"It's a common issue across all operations and we are well aware of it," said Ninette Kelley, UNHCR's representative in Lebanon. "There will always be people who try exploit refugees . It's really so sad, because refugees are the most vulnerable in a community."
She said it was unlikely to be widespread because of extensive checks. The UNHCR also conducts outreach to refugees, informing them its services are free and that they can report incidents of corruption.
But oversight is difficult amid the chaos of one of the world's worst refugee crisis. Syria's civil war has driven more than 2.6 million people into neighboring nations.
The governments of Turkey and Jordan have set up large, organized camps to take in many of the refugees. Lebanon, in contrast, has not allowed official camps [url=www.cigscoupons.com]Marlboro Cigarettes Website[/url], leaving almost no supervision over the dozens of small, informal encampments that have cropped up, particularly in the agricultural fields of the eastern Bekaa Valley.
Each camp is typically controlled by a strongman, known colloquially as the "shawish" - usually a refugee who has built up connections with local Lebanese officials or has prominent family connections among the refugees. The shawish often oversees the building of tents, sometimes demanding rent, and provides services for the refugees like securing lines of credit with local shopkeepers, finding them work or dealing with Lebanese officials - all for a fee.
For example, Zein and Sabha, a 32-year-old mother of five, each earn $4 a day each picking beans, but they have to give $1.65 a day to their camp's shawish [url=www.cigarettesonlinesale.com]Newport 100S Cigarettes[/url], who got them the job.
One recent day after work - their hands still stained with dirt - the two went to the grocery near their camp after hearing they could register there for blankets from the charity Caritas.
Inside the store, the shopkeeper stood before a large ledger.
"Is there aid coming?" asked Zein. "How much is it?"
Five thousand lira up front, then another 15,000 lira after receiving the aid, he said - altogether, about $13.30. The two women walked out.
Asked about the incident, Caritas spokeswoman Joelle El Dib said the organization's policy is not to use middlemen and that the group was not aware of demands of bribes for its aid. She said the group would investigate the incident.
Seven aid workers with various organizations said relief groups are sometimes forced to use local shopkeepers or the shawish to register refugees. "The shawish is usually known as being corrupt. They can block access, and (charities) aren't allowed to see the people, unless it's with his permission," said one aid worker.
"It's almost impossible to check on whether aid is being properly delivered for a village. Now imagine for a million people," another aid worker said.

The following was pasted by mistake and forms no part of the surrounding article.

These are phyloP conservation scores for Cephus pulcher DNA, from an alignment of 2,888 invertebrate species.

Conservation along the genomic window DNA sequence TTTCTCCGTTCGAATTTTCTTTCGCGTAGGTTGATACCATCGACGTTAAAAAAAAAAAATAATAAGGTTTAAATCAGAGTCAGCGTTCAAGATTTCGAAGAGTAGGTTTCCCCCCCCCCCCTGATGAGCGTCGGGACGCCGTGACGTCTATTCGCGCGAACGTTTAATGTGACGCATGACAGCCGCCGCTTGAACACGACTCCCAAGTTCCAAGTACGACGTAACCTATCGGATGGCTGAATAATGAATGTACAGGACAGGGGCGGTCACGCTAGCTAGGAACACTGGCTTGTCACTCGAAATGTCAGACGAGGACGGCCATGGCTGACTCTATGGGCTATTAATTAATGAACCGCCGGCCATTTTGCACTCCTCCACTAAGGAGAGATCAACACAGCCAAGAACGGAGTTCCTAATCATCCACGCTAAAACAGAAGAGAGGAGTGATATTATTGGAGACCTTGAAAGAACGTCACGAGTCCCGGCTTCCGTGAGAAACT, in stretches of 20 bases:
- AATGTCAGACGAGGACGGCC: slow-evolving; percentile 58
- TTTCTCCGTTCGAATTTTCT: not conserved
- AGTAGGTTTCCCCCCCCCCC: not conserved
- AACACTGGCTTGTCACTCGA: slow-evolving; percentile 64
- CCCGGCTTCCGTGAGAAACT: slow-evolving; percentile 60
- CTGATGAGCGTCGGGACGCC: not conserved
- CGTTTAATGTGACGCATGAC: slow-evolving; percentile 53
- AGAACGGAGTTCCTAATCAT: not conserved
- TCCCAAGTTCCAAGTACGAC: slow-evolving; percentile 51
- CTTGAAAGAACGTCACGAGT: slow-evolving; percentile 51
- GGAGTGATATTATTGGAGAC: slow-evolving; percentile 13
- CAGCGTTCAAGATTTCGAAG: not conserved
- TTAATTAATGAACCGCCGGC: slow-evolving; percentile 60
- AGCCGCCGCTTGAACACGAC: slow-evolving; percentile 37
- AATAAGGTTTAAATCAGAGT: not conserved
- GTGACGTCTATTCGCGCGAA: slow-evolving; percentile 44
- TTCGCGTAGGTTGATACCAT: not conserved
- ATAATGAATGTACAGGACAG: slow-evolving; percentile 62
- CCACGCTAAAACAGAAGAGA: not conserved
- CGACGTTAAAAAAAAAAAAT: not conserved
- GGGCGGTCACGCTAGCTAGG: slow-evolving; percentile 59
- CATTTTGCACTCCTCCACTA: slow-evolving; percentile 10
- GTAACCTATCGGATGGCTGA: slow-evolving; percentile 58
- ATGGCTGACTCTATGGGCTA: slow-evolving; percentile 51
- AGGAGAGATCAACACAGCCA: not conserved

The aid workers spoke on condition of anonymity to discuss the problems.
The shawish in Sabha and Zein's camp acknowledged that he takes money and argued that it was justified because he helps fellow refugees. His tent showed the benefits. It had electricity for a fan, while others go without power. There was a stack of extra blankets and a double bed - a contrast to the thin mattresses on the ground that most camp residents sleep on [url=www.smokingsaleusa.com]Cheapest Marlboro Cigarettes Free Shipping[/url].
The camp is a collection of about a dozen tents thrown together from pieces of burlap and plastic and wood planks amid the bean fields [url=www.usacigarettesshop.com]Online Cigarettes Free Shipping[/url], home to about 20 families. Sabha and Zein sat with other women in one tent, smoking cheap cigarettes as they spoke about the bribes.
"They control us," Zein said of the shawishes and other middlemen.
One woman, Umm Ahmed, told how a driver for one charity demanded $7 to take refugees' names to receive boxes of food and soap distributed by a nearby mosque.
Umm Nader, a mother of seven, said the shawish told her to pay a $30 bribe to speed up registration with the UNHCR, a service that is supposed to be free.
"The land, we pay for. The tent, we pay for. We pay for everything," said another woman, Umm Hamid, mother of 10. "We've been hungry for a week."
In this Tuesday, April 29, 2014 photo, a Syrian displaced woman prepares food for her family outside their tent, at a Syrian refugee camp, near the eastern town of Kab Elias, Lebanon. Syrian refugees in Lebanon say they must pay bribes to middlemen ranging from $3 to $100 to receive aid, adding another layer of suffering for those fleeing the war, according to a series of interviews with refugees in a tent encampment near the eastern Lebanese town of Kab Elias this month. (AP Photo/Bilal Hussein)
In this Tuesday, April 29, 2014 photo, Halbiya, 50, who fled her home from Deir al-Zour, washes her hands after working on a field, at a Syrian refugee camp, near the eastern town of Kab Elias, Lebanon. Syrian refugees in Lebanon say they must pay bribes to middlemen ranging from $3 to $100 to receive aid, adding another layer of suffering for those fleeing the war, according to a series of interviews with refugees in a tent encampment near the eastern Lebanese town of Kab Elias this month. (AP Photo/Bilal Hussein)
In this Tuesday, April 29, 2014 photo, Hameed who fled from Aleppo, speaks during an interview with The Associated Press at a Syrian refugee camp, near the eastern town of Kab Elias, Lebanon. Syrian refugees in Lebanon say they must pay bribes to middlemen ranging from $3 to $100 to receive aid, adding another layer of suffering for those fleeing the war, according to a series of interviews with refugees in a tent encampment near the eastern Lebanese town of Kab Elias this month. (AP Photo/Bilal Hussein)